Although the banking sector has received much of AMCON’s attention, one of the most celebrated takeovers by AMCON to date was that of Arik Air in 2017 in a fashion similar to how big banks considered “too big to fail” were saved by Government bailout in the US and Europe following the subprime loans bust of 2008, Nigeria’s biggest national carrier, Arik Air, was forced into receivership because it was considered too costly to allow it to fail with a whq1111111` opping N300 billion debt overhang. Like other similar interventions by AMCON, especially in the banking sector, the Arik takeover was aimed at instilling sanity in the country’s aviation sector to prevent a major catastrophe. Before Arik, AMCON intervened to save Aero, another airline on the verge of total collapse, with greater relief to the aviation industry.
Debt recovery is another function that defines the role of AMCON. I once argued that the portrayal of debt collectors as reprehensible villains out to wreck the life of a struggling debtor—individual or a business concern—belong to the past. My reason is that over the years there has developed a body of laws to ensure fair dealings in debt collection in Nigeria and globally. In discharging its mandate as poor these laws, disgruntled debtors have the tendency of portraying AMCON as villain in its effort to recovery its debt. I am aware that before a statutory body in the league of Asset Management Corporation of Nigeria (AMCON) is seen in open dispute with a debtor, it would have exhausted all options for amicable settlement of issues. This aside, if truth must be told, no company or individual is forced to borrow money in the first place. Ultimately, if companies owe a debt, it’s because they chose to borrow money. Their lenders made that loan, or offered the credit line, contingent upon a documented pledge to pay it back. This means creditors do have a right to their money, and a debt collector is simply trying to reclaim what is legally and ethically owed by the debtor.
The debtors AMCON is dealing with are those that have passed through all the three stages of normal debt recovery process. They have failed to settle their debts with their initial creditor’s internal collectors (bank loan recovery teams) referred to as first-party agency, which is the first stage in the process. The second stage is when a third party is introduced playing the role of debt collector. The third stage is for the original creditor to write off the debt and sells it, which is where AMCON comes in. No one should lose sight of the fact that AMCON acquires the Non-Performing Loans (NPL) of the banks using tax payers’ money; so it is in the national interest that it recovers these loans from the debtors and to do so in order to return a profit on its purchase. To do otherwise is to short-change toiling Nigerian tax payers.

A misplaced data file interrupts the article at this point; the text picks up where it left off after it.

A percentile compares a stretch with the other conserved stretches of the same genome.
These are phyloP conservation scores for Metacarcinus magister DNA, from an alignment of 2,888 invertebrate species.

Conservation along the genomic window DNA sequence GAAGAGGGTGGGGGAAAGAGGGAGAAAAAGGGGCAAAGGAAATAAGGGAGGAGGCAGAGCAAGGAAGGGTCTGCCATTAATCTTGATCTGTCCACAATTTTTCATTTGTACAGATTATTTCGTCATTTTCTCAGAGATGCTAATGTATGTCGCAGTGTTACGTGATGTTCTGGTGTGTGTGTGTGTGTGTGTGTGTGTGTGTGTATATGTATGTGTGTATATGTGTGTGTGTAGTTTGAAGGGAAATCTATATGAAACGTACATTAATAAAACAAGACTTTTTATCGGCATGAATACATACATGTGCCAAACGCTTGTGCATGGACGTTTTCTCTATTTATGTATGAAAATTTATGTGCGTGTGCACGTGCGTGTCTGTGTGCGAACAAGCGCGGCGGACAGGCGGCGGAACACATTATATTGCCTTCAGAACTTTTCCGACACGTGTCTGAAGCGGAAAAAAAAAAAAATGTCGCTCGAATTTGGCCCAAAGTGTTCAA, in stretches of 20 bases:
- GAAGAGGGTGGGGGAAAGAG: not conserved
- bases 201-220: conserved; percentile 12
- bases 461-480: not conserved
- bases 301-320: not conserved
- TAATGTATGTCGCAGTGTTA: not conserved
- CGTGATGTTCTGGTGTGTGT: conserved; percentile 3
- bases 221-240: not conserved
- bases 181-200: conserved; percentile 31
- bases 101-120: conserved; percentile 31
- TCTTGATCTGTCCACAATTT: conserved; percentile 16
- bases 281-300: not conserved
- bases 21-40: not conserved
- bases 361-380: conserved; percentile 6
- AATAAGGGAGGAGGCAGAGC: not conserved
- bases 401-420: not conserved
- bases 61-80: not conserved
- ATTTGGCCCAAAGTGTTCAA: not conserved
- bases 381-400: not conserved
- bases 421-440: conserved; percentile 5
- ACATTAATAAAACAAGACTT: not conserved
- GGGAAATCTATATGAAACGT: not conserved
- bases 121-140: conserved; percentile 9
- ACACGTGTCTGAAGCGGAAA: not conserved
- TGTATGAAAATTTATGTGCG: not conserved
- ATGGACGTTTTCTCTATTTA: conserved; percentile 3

This is the more reason AMCON collaborates with some firms that qualified as its Asset Management Partners (AMPs). The AMPs are consortiums with specialist skills required to ensure recovery and debt resolution; banking, legal, valuation and accounting. The move is AMCON’s strategy to resolve its over six thousand accounts with loan balances of N100million and below. Surely, in the last 10 years or so AMCON has played a savior role on multiple levels with regards to our financial system. It has saved our financial system from systemic collapse through bail out, bridge banking and outright takeover. It has saved strategic companies in different sectors of the economy from outright collapse and, in the process, saved thousands of jobs of Nigerian family heads who otherwise would have been thrown into unemployment. But, above all it has saved depositors and restored confidence of investors in our banking and financial institutions. Accountability has finally supplanted impunity.
…Hassan, a financial analyst, writes from Abuja